Sunday, February 14, 2016

Probably Not the One You Were Expecting #4: All-Consuming Fire by: Andy Lane adapted by: Guy Adams and directed by Scott Handcock

All-Consuming Fire stars Sylvester McCoy as the Doctor, Sophie Aldred as Ace and Lisa Bowerman as Bernice Summerfield with Nicholas Briggs as Sherlock Holmes, Richard Earl as Dr. John Watson and Hugh Fraser as Sherringford Holmes.  It was written by Andy Lane, adapted for audio by Guy Adams, directed by Scott Handcock and released in December 2015 by Big Finish Productions.


All-Consuming Fire was always going to be a difficult one to adapt into an audio format.  The book is one of the best Virgin New Adventures but it’s definitely meant to be a novel and not an audio.  There were also a lot of more adult scenes that build up Victorian London as a very grim and gritty place to live in with brothels for the rich and some brutal descriptions of the spontaneous combustion in the novel that make it a novel not for kids.  Now that would be less of a problem if this was made in the early days of Big Finish when their audience was mainly adults who could handle that sort of thing, but as their popularity grew their audience’s ages slowly dropped to younger teenagers so some of the descriptions are a bit too graphic for the audience.  Yet while Guy Adams did tone the sexual bits down quite a bit the graphic violence in the story wasn’t shied away from.  The death of Mrs. Prendesly in Part One is even a bit more graphic as you can hear the squelching of the skin as it burns and the way McCoy and Earl react just adds to the disturbing imagery.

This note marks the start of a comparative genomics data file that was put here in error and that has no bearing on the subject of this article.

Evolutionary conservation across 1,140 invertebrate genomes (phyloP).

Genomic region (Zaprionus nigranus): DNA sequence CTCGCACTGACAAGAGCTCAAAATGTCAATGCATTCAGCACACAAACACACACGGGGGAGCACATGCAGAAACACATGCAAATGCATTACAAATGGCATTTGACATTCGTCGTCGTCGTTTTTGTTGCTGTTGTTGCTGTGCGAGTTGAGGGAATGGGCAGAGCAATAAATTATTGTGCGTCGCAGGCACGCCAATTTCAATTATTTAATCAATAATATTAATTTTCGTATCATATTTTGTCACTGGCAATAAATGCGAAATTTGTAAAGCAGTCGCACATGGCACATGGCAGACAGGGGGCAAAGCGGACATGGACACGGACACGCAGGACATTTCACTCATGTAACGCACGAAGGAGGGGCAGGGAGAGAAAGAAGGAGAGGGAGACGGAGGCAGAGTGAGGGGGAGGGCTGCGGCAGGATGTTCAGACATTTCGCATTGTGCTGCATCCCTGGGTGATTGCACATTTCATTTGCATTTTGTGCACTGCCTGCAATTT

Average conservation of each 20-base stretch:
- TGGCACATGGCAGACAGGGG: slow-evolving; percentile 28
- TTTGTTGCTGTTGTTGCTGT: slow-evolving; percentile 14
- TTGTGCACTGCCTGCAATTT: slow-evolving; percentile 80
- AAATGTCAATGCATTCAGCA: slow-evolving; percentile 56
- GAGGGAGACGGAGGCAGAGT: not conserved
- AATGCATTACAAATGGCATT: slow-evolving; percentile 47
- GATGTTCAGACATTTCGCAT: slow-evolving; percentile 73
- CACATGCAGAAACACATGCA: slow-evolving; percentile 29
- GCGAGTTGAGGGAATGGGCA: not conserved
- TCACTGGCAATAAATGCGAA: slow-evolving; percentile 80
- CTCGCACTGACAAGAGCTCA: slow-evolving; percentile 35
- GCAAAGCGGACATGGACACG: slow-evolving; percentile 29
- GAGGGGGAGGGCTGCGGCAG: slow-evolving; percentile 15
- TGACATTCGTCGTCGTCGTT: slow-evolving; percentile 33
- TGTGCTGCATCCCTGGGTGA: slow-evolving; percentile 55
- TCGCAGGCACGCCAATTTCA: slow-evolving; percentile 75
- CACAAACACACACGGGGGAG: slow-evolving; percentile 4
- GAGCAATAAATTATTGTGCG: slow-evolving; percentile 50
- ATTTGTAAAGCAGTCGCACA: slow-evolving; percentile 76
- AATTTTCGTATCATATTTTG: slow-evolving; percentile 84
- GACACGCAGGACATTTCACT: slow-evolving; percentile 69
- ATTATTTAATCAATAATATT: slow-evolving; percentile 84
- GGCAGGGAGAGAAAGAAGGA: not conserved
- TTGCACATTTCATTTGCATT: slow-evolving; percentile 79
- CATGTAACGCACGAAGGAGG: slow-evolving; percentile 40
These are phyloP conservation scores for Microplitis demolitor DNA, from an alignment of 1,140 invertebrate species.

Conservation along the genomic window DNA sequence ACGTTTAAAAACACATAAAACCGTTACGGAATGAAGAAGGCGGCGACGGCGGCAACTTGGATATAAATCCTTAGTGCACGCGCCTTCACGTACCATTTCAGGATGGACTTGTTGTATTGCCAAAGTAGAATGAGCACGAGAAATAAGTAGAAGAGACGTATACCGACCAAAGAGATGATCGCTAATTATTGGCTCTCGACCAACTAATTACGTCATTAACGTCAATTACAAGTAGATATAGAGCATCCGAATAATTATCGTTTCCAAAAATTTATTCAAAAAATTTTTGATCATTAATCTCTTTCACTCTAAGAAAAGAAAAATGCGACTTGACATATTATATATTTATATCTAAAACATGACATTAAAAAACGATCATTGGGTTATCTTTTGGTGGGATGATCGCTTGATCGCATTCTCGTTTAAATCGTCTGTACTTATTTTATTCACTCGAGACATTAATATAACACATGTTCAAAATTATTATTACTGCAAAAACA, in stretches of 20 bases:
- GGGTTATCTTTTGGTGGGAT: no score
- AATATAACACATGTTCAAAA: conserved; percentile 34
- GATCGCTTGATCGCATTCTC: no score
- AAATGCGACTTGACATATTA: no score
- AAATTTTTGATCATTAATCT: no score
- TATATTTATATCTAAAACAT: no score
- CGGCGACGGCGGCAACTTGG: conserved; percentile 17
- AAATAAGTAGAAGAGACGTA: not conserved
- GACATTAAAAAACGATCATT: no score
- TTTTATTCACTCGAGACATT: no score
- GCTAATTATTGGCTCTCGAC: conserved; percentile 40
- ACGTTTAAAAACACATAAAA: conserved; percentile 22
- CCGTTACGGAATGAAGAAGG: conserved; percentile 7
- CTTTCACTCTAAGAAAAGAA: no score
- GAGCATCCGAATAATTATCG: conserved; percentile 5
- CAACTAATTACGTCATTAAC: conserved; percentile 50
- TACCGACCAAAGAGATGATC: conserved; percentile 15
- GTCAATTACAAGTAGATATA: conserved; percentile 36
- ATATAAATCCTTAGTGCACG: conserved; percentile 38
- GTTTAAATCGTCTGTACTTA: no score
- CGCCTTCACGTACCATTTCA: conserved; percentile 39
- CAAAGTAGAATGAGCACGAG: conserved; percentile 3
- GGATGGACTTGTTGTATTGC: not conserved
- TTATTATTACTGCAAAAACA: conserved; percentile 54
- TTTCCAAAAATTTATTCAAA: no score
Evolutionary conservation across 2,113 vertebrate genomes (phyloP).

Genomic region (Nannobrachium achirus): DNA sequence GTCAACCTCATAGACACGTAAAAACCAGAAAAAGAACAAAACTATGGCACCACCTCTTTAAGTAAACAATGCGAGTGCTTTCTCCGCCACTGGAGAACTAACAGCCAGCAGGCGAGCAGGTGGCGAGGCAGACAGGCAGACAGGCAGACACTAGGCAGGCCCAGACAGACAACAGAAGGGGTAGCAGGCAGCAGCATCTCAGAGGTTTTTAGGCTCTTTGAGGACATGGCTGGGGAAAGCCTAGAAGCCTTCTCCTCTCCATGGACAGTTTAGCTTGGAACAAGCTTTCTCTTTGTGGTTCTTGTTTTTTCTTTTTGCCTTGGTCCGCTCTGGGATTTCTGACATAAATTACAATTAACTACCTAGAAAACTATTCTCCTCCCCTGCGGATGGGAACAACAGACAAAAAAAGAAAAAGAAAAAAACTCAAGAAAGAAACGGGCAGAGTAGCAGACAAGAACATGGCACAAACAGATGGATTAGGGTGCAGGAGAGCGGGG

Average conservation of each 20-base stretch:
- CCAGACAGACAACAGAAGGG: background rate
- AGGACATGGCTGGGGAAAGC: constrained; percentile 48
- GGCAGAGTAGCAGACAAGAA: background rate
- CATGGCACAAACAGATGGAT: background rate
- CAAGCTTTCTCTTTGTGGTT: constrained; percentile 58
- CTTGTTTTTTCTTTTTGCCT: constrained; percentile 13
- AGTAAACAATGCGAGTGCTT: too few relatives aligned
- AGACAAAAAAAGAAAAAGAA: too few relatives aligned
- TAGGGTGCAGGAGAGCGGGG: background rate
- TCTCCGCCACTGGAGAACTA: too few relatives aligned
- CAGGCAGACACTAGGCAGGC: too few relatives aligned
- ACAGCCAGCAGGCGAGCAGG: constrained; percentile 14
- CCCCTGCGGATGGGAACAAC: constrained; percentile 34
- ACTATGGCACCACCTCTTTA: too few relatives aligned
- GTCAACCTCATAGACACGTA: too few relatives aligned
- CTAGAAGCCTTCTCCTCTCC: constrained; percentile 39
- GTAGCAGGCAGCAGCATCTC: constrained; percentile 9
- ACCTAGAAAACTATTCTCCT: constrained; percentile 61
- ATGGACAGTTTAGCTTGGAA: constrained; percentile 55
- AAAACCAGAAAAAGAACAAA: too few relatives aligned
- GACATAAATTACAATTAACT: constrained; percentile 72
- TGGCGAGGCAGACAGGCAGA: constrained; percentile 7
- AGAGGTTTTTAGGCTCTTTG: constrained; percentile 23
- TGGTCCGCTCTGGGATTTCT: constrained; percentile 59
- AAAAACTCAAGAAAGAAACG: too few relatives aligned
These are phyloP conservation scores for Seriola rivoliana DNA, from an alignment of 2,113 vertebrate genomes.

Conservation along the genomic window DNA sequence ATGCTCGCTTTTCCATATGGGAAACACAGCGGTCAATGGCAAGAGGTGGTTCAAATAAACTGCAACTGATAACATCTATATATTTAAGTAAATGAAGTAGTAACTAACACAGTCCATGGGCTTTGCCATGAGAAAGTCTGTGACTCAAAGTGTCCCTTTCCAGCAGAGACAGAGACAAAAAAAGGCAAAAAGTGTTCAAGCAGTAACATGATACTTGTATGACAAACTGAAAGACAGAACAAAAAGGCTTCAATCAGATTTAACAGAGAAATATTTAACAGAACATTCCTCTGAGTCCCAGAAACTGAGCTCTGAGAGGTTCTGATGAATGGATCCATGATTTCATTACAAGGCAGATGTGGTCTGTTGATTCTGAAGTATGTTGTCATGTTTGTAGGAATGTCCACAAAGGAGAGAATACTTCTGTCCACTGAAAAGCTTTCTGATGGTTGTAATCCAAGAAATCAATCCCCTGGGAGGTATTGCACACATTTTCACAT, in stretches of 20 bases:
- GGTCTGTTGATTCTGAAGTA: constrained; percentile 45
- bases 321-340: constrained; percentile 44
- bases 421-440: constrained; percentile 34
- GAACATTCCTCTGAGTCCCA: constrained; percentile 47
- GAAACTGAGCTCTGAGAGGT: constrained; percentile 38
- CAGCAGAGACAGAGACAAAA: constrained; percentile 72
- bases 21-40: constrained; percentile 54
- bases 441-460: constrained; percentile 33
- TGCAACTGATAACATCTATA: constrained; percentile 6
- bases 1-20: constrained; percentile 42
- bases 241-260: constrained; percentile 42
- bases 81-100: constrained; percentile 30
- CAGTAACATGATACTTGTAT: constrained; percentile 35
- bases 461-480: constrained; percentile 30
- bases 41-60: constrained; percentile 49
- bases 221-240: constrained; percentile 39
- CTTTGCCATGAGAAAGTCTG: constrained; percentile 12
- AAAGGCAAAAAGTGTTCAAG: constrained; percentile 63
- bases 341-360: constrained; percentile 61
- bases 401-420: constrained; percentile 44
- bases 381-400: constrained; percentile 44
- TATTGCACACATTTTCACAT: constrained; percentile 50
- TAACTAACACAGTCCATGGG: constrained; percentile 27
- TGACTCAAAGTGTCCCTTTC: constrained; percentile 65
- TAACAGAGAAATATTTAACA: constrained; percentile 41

The audio also does a great job with the background music getting you in the mood.  The story opens with Big Finish’s masterful Sherlock Holmes theme setting the mood in the pre-credits sequence and using narration by Watson to keep the tone of the book intact.  While yes the frame story with the Doctor, Ace and Benny observing the First Doctor and Susan with Holmes’ father is cut as it isn’t really necessary, narration keeps the idea that the story didn’t happen as we have just heard it with details and names changed to protect the innocent.  The pre-credits sequence almost acts like its own little trailer for the story as it introduces all the main characters even though some of them don’t appear until the second half of the story.  Guy Adams also does a wonderful job of converting some of the books more humorous scenes for audio, especially when the Doctor meets Holmes and Watson for the first time.  The banter between Nicholas Briggs and Sylvester McCoy brings the prose to life much like what happened in Love and War.


Scott Handcock is once again in the director’s chair in his third novel adaptation after marvelously directing The Highest Science and Theatre of War.  Handcock has a very distinct style with where he decides to put the music in the stories.  His flair as it were is that he will often let scenes speak for themselves and of course have flowingly musical transitions between scenes.  Even though he hasn’t directed a lot for Big Finish whenever he does direct it is a feast for the ears.


I’d also have to point out the stellar casting of the main villains of the piece.  Sherringford is played by Hugh Fraser who is most famous for playing Captain Hastings in Agatha Christie’s Poirot and here he is pretty much an older version of Sherlock which he is supposed to be.  Anthony May plays the secondary villain Baron Maupertuis who is much more big headed than he was in the novel which almost works better as he is a power hungry character who already has a lot of power.  Adams does however cut out the demise of Sherringford which is described in great detail in the novel and while yes it may have been a bit much it doesn’t feel nearly as fulfilling as it was in the novel.  While this is a nitpick with the novel it really bugs me whenever I’m listening to the novel.


To summarize, All-Consuming Fire is a near perfect adaptation of a novel with the acting, directing and music on point.  The adaption process went better than it ever could have gone with the only flaw being Guy Adams leaving out the fate of the story’s villain.  99/100

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